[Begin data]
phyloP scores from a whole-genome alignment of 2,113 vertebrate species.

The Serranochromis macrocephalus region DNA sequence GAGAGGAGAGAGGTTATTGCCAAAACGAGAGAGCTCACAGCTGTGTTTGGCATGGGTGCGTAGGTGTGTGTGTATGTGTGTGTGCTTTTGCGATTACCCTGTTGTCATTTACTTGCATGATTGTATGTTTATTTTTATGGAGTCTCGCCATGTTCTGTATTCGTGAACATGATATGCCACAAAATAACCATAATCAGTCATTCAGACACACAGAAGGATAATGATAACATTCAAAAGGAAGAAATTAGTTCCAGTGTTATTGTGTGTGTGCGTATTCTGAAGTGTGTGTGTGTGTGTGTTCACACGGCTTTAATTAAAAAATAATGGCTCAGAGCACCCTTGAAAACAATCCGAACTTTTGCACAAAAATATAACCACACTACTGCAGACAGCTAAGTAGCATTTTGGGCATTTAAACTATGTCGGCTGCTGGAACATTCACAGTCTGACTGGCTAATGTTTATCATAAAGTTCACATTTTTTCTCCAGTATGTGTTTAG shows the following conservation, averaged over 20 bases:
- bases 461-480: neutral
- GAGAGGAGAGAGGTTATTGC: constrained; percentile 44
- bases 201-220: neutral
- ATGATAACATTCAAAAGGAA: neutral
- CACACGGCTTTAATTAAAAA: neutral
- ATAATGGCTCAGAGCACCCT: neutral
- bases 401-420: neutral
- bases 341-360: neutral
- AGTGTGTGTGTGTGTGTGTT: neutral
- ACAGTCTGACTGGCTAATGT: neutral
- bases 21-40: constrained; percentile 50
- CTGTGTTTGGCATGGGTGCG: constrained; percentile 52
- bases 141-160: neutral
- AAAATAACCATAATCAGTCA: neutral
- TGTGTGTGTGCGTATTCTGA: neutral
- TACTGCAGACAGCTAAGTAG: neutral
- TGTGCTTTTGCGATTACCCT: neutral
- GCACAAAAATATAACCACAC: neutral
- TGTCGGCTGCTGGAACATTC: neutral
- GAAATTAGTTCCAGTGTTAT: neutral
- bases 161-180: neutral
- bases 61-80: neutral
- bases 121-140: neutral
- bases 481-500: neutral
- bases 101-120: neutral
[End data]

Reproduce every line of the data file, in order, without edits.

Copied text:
phyloP scores from a whole-genome alignment of 2,113 vertebrate species.

The Serranochromis macrocephalus region DNA sequence GAGAGGAGAGAGGTTATTGCCAAAACGAGAGAGCTCACAGCTGTGTTTGGCATGGGTGCGTAGGTGTGTGTGTATGTGTGTGTGCTTTTGCGATTACCCTGTTGTCATTTACTTGCATGATTGTATGTTTATTTTTATGGAGTCTCGCCATGTTCTGTATTCGTGAACATGATATGCCACAAAATAACCATAATCAGTCATTCAGACACACAGAAGGATAATGATAACATTCAAAAGGAAGAAATTAGTTCCAGTGTTATTGTGTGTGTGCGTATTCTGAAGTGTGTGTGTGTGTGTGTTCACACGGCTTTAATTAAAAAATAATGGCTCAGAGCACCCTTGAAAACAATCCGAACTTTTGCACAAAAATATAACCACACTACTGCAGACAGCTAAGTAGCATTTTGGGCATTTAAACTATGTCGGCTGCTGGAACATTCACAGTCTGACTGGCTAATGTTTATCATAAAGTTCACATTTTTTCTCCAGTATGTGTTTAG shows the following conservation, averaged over 20 bases:
- bases 461-480: neutral
- GAGAGGAGAGAGGTTATTGC: constrained; percentile 44
- bases 201-220: neutral
- ATGATAACATTCAAAAGGAA: neutral
- CACACGGCTTTAATTAAAAA: neutral
- ATAATGGCTCAGAGCACCCT: neutral
- bases 401-420: neutral
- bases 341-360: neutral
- AGTGTGTGTGTGTGTGTGTT: neutral
- ACAGTCTGACTGGCTAATGT: neutral
- bases 21-40: constrained; percentile 50
- CTGTGTTTGGCATGGGTGCG: constrained; percentile 52
- bases 141-160: neutral
- AAAATAACCATAATCAGTCA: neutral
- TGTGTGTGTGCGTATTCTGA: neutral
- TACTGCAGACAGCTAAGTAG: neutral
- TGTGCTTTTGCGATTACCCT: neutral
- GCACAAAAATATAACCACAC: neutral
- TGTCGGCTGCTGGAACATTC: neutral
- GAAATTAGTTCCAGTGTTAT: neutral
- bases 161-180: neutral
- bases 61-80: neutral
- bases 121-140: neutral
- bases 481-500: neutral
- bases 101-120: neutral